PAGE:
FIAC – International Contemporary Art Fair, Paris

Adam Kleinman

October 25, 2010
FIAC, Paris
October 20–23, 2010

Der Kehlkopfverschlußlaut singt.

—Paul Celan

Considering the stigmas of alcohol and its abuses, advertising such products can be tricky. Cleverly, Ricard hit upon an idea: sponsor an eponymous prize at an art fair, throw a party for the winner, and then partner with the Pompidou to donate a work to the collection as the reward. With each step, the sponsor advertizes obliquely as the “class” of high art adds cachet to a cheap drink. An art fair, by definition, is a private affair, a purely commercial enterprise. However, what is curious today is that art fairs have also become expanded economic engines outside of the “art world” through their great elasticity for partnerships.

Ricard is not the only sponsor in on this game: planes, Air France; VIP chauffeured cars, Audi; lodging, Hotel Adagio; public art, the Tuileries Garden and the government. Even though the latter is a public-private partnership, there isn’t much to get upset about. This “show,” where galleries put out their crowd pleasers is just that—crowd pleasing. Capitalizing on this mass demographic, many major art institutions set their calendar for a knock-out show—just in case a few collectors and the like are in town—like, for example, the Adam McEwen curated exhibition at the Palais de Tokyo, as part of their “carte-blanche” program, which incidentally takes its name from an open debt contract.

In the end, all of these activities enmesh so that the whole city is brought in—even the President comes to make a speech. As such, one has to ask, does the city, or at least its exhibition spaces, parks, clubs, etc., become the satellite or even the suburb of the fair? Inversely, how does the fair maintain its primacy? That is to say, instead of using the public sculptures as lures and justifications for subsidies, shouldn’t their marketing team have figured out a way to say that there is only the fair, that the Pompidou and the like are but a “day trip”?

The FIAC, like many other fairs today, presents a whole program of events, from screenings to performance and smaller exhibitions, some for a charge, others for free. This certainly adds to the festivities and promotes the idea that the fair is the center of it all. Yet, to achieve this gravitational goal, the overriding principle is diversity, and, with it, sprawl.

To be popular, a fair must provide something for all, that is, everything from the blue chips (Picasso) to street cred shows (i.e., Danny McDonald). Yet, like Ricard’s agenda, this diversity requires a “few intellectual cherries on top of the whole rotten cake,” to borrow a phrase from a colleague at another, just past fair, to make it look attractive.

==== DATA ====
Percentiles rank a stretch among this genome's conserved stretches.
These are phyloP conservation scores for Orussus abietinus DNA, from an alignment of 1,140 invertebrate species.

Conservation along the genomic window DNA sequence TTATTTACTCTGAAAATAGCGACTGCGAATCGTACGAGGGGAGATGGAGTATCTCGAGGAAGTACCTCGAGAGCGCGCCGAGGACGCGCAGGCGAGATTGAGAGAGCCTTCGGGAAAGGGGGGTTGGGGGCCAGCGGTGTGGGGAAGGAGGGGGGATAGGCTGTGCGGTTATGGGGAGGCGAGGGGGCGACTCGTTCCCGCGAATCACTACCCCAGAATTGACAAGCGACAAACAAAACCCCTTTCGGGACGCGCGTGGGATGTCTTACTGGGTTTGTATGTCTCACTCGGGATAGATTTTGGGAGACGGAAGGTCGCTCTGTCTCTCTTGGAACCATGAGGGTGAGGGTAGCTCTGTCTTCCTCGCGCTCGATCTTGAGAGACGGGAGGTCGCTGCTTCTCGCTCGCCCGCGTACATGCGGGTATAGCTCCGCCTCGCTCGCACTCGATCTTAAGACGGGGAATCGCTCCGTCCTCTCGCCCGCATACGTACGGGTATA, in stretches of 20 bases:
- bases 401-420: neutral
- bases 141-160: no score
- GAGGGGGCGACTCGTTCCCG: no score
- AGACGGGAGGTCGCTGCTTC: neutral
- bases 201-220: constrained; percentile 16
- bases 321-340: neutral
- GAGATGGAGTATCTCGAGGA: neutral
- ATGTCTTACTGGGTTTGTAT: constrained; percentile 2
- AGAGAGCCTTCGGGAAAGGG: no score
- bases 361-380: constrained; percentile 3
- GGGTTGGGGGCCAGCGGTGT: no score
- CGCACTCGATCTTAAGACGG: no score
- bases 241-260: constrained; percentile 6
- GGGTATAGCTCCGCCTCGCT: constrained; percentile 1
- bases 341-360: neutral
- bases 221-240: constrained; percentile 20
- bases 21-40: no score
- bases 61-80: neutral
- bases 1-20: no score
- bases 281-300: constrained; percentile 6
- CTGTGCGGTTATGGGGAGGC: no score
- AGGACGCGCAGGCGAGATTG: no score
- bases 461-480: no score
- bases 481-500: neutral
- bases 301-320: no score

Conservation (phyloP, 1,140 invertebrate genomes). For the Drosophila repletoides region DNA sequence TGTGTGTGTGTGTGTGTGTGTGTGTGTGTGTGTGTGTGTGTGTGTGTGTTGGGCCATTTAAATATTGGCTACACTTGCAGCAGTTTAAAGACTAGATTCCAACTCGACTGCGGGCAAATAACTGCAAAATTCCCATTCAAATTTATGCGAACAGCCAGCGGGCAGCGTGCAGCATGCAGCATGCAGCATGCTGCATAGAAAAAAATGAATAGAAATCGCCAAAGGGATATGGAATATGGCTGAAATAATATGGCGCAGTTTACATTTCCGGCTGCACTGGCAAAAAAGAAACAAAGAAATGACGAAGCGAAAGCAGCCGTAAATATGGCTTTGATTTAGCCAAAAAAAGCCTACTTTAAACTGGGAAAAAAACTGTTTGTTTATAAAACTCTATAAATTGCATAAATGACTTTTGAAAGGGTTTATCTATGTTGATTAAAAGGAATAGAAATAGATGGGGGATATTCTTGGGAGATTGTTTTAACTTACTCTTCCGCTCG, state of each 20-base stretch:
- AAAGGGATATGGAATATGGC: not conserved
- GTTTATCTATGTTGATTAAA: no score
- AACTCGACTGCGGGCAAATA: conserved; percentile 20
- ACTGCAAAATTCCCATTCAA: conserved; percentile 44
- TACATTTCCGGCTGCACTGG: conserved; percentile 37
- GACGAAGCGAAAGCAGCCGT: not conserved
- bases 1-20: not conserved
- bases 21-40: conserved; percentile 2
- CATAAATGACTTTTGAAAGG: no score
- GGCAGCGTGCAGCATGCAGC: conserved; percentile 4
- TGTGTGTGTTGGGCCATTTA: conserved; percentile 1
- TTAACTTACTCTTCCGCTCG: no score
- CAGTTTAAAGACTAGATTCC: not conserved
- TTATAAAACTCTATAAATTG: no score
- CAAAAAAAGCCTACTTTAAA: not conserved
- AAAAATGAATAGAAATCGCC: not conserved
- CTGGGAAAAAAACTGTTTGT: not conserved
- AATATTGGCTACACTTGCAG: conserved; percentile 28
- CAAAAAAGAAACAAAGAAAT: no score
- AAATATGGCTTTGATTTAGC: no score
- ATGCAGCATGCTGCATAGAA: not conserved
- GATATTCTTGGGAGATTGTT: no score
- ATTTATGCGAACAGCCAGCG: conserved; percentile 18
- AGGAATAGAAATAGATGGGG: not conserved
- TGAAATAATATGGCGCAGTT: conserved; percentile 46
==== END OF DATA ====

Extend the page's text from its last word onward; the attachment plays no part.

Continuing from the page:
At FIAC, the trend was toward a curated performance program, including a fantastic presentation of Guy de Cointet’s plays. Yet, in a counter-movement for those who argue that performance is some how anti-market, a William Pope L. performance was presented daily in a booth. All and all, the question remains if these “intellectual cherries” can ever be more than just that. Is there any space for criticality when it can be absorbed into the diverse portfolio-building trend? As a corollary to Bartleby, whose lack of performance can create pause in an industry, I was struck by a different use of the caesura whilst walking through the fair.

In his poem, “Frankfurt, September,” Paul Celan encounters the booth for the publisher of the deceased Kafka during a book fair. At this moment, Celan turns to ruminate on Kafka’s death from tuberculosis while looking upon the silent book morgue in which Kafka and his words are currently entombed. When responding to this, the poet uses a strange not unpronounceable word: Kehlkopfverschlußlaut. In translation, we learn that this word is the glottal stop, or the technical term for the sound represented by the hyphen in uh-oh!

This grunt, soft and agape, which stalls the breath, breaks the penultimate line of the poem. This break, like the pause in breath, picks up again on the last and ultimate line of the poem, a single word: “sings.” Here might be the only respite for the artists in this fair or others: the ability to commune with single works, which survive, under breath, as ghosts of the fairs’ totalizing economic zeitgeist.

Money & Finance, Art Market

Adam Kleinman is a writer, curator, and the incoming Director of Kunsthall Trondheim.

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October 25, 2010

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